Versatility was the forte of Gamini Fonseka, Sinhala cinema’s undisputed superstar, who died on Thursday
By D. C. Ranatunga
Gamini Fonseka dominated the Sinhala film scene for at least five decades. He was young. He was handsome. He was smart. Above all, he had talent. He was a brilliant actor. Between 1956 (when he was an 'extra' in 'Rekawa') and 1998 he had acted in 96 films.

From Malini Fonseka to Sangeetha Weeraratne, there is hardly an actress who has not starred with him. And he rarely let the filmgoers down. It was a treat to watch him on screen.

Gamini made his mark in Dr. Lester James Peries' 'Sandeshaya'. He stole the show from Ananda Jayaratne who played a more important role. We enjoyed his films from then on in the 'Mike Wilson/Tissa Liyanasuriya production Ranmuthu Duwa and Getawarayo, Lester's Gamperaliya, M. Mastan's Dheewarayo, Robin Tampoe's Sudo Sudu, Titus Totawatte's Chandiya, K.A.W. Perera's Senasuma Kothanada, Dharma Sri Caldera's Seethala Watura amidst several others within a short span of just six years - 1960 to1966.

And then came his first attempt at direction. Chitra Balasuriya got the late P.K.D. Seneviratne to write a script and picked Gamini to direct the movie Parasathumal. Gamini himself played the lead role with Punya Heendeniya, Anula Karunatilleka and Tony Ranasinghe playing unforgettable roles. Gamini was adjudged best actor at two festivals - Sarasaviya and Swarna Sankha.

When Editor Denzil Peiris decided that the English readers should be made aware of what was going on in the Sinhala theatre and cinema in the mid-1960s, we devoted several columns in the Observer Sunday edition.

Contributing to a column titled 'In Focus', in 1967, I wrote on Gamini's busy schedule: "Four films released in a row and in every one of them he plays the lead. This is the rare achievement of a top actor on the Sinhala screen, Gamini Fonseka. Two of them - Ipadune Ayi and Rena Giraw have already proved to be box office hits and the one to come, Soora Chauraya will certainly draw crowds with the stir caused by the banning of the film by the Censor Board and its subsequent release.

"Gamini is right on top. He has appeared in more than 25 films (in ten years) and acts in no less than five films right now. He is still the most sought after actor. The secret of his success is hard work. He has earned a reputation for being punctual, cooperative and prompt on the sets. His fellow players find him extremely helpful, and the cameramen find it easy to work with him." Awards just came Gamini's way. From the day he was recognized with a merit award for his role in Gamperaliya at the inaugural Sarasaviya Film Festival in 1964, he never looked back. Many an eyebrow was raised when he was adjudged the best actor for his role as Jamis Banda (local version of James Bond who was the rage of the day) in 1968. Mike Wilson had made a Sinhala version of James Bond. He called the film 'Sorungeth Soru'. The panel of judges decided his was the best role that year.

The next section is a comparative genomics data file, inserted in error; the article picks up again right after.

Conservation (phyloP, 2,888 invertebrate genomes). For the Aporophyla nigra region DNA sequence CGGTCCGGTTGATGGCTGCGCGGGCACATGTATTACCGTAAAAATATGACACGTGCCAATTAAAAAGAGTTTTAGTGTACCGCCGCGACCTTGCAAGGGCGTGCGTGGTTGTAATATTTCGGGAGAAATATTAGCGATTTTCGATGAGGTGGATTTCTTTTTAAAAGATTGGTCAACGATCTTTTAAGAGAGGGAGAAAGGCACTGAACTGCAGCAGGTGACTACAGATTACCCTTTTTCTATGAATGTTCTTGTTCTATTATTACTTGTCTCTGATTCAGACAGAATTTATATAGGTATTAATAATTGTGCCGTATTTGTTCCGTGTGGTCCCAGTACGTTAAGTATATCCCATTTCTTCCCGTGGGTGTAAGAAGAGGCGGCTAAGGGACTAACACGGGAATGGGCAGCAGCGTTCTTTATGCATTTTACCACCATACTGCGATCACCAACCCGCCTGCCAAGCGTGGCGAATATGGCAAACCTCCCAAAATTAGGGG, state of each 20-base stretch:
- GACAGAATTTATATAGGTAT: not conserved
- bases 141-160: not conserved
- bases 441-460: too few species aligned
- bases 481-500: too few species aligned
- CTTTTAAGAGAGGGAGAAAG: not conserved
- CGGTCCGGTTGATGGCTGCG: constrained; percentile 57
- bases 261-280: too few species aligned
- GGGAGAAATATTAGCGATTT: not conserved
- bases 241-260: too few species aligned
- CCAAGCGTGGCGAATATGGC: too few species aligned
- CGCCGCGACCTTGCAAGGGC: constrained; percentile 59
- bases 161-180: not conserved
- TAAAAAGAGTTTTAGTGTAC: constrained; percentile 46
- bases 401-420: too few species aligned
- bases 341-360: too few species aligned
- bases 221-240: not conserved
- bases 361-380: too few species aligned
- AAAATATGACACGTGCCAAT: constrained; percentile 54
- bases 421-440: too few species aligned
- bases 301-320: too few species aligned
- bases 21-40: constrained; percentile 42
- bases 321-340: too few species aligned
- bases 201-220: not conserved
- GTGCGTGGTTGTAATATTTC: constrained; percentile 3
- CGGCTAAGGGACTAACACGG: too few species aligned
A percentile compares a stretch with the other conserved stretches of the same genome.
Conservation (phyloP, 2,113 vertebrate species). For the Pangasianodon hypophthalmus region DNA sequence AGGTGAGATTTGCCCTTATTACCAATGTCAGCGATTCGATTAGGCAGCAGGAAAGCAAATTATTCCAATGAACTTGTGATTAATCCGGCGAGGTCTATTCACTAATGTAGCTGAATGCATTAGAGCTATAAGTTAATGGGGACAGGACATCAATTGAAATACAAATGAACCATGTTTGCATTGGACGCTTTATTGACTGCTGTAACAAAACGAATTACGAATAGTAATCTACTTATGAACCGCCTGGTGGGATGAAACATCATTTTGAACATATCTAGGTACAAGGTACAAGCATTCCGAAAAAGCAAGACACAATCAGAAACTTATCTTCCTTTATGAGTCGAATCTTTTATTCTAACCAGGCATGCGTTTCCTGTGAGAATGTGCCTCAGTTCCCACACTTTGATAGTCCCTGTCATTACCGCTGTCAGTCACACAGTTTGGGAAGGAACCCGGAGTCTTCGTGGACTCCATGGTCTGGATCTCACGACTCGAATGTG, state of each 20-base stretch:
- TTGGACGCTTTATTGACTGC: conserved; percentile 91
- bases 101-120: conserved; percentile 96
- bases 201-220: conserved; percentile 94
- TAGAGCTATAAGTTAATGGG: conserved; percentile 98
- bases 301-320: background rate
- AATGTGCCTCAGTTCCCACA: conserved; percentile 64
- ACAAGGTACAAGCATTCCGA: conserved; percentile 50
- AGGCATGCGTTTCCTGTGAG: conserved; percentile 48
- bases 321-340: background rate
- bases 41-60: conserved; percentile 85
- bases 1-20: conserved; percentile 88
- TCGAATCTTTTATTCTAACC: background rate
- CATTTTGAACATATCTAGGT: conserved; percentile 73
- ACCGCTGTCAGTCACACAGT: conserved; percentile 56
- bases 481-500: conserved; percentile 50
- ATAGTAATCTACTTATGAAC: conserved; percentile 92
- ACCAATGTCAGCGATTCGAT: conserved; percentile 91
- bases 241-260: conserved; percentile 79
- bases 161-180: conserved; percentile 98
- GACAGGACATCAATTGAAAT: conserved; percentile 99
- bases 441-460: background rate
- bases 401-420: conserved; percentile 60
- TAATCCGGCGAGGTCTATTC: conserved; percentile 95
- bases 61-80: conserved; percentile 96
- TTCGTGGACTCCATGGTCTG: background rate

He excelled in whatever role he played.
The role as Willie Abeynayake in 'Nidhanaya' would have contributed in no small measure towards the film being selected the best among the films produced in the first 50 years of Sinhala cinema. In fact, he had played key roles in four of the first ten selected films - Nidhanaya, Gamperaliya, Welikatara and Parasathu Mal.

Sunil Ariyaratne's Sarungale brought him two coveted awards - the Presidential Award and the Sarasaviya Award in 1980. In this film he played the role of a Tamil clerical hand. He was superb in expressing emotion.

There was many an instance when we thought it was silly for a great actor like him to play certain roles. He had a different perspective. "If someone invites me to act in a film, I must give him the best. I am a professional - so it's up to me to make the best out of a role," he said.

Assessing Gamini's role as a film director, Wimal Dissanayake and Ashley Ratnavibhushana wrote in 'Profiling Sri Lankan Cinema': "Gamini Fonseka is one of the most gifted and versatile actors in Sri Lanka. He has been closely associated with the artistic as well as commercial cinema. He directed a number of interesting Sinhalese films. The first was ParasathuMal made in 1965. This film deals with individual desires and their unfulfillment in societies that enforce complex social restraints.

Fonseka displayed a good understanding of the technicalities of filmmaking, although artistically speaking, this film left much to be desired. "We next meet Gamini Fonseka as a filmmaker in the 1980s. By this time he had developed a penchant for making films with a direct political message.

He was concerned to analyse such concepts as freedom, justice, equality, fairplay in a somewhat melodramatic manner. Utumaneni made in 1980 belongs to this category. Sagarayak Meda (1981), Koti Valigaya (1986), Anthima Rathriya (1988) and Nomiyena Minissu (1994) manifest his eagerness to focus on political experiences. Although there is a certain superficial allure to these films, they fail to add up and explore cogently and in depth the contours of the political experiences that they seek to explore."

Starting as a camera assistant, Gamini came a long way - actor, film director, lyric writer - before moving into politics and becoming the Deputy Speaker and later Governor of the North-Eastern province. He quietly faded away from the cinema. Yet he was not forgotten. There were ceremonies to felicitate him even a few months back.

He was the subject of research - as Nuwan Nayanajith Kumara did recently. He was loved by his fans. And he will be remembered for a long, long time as the 'actor of our era'.

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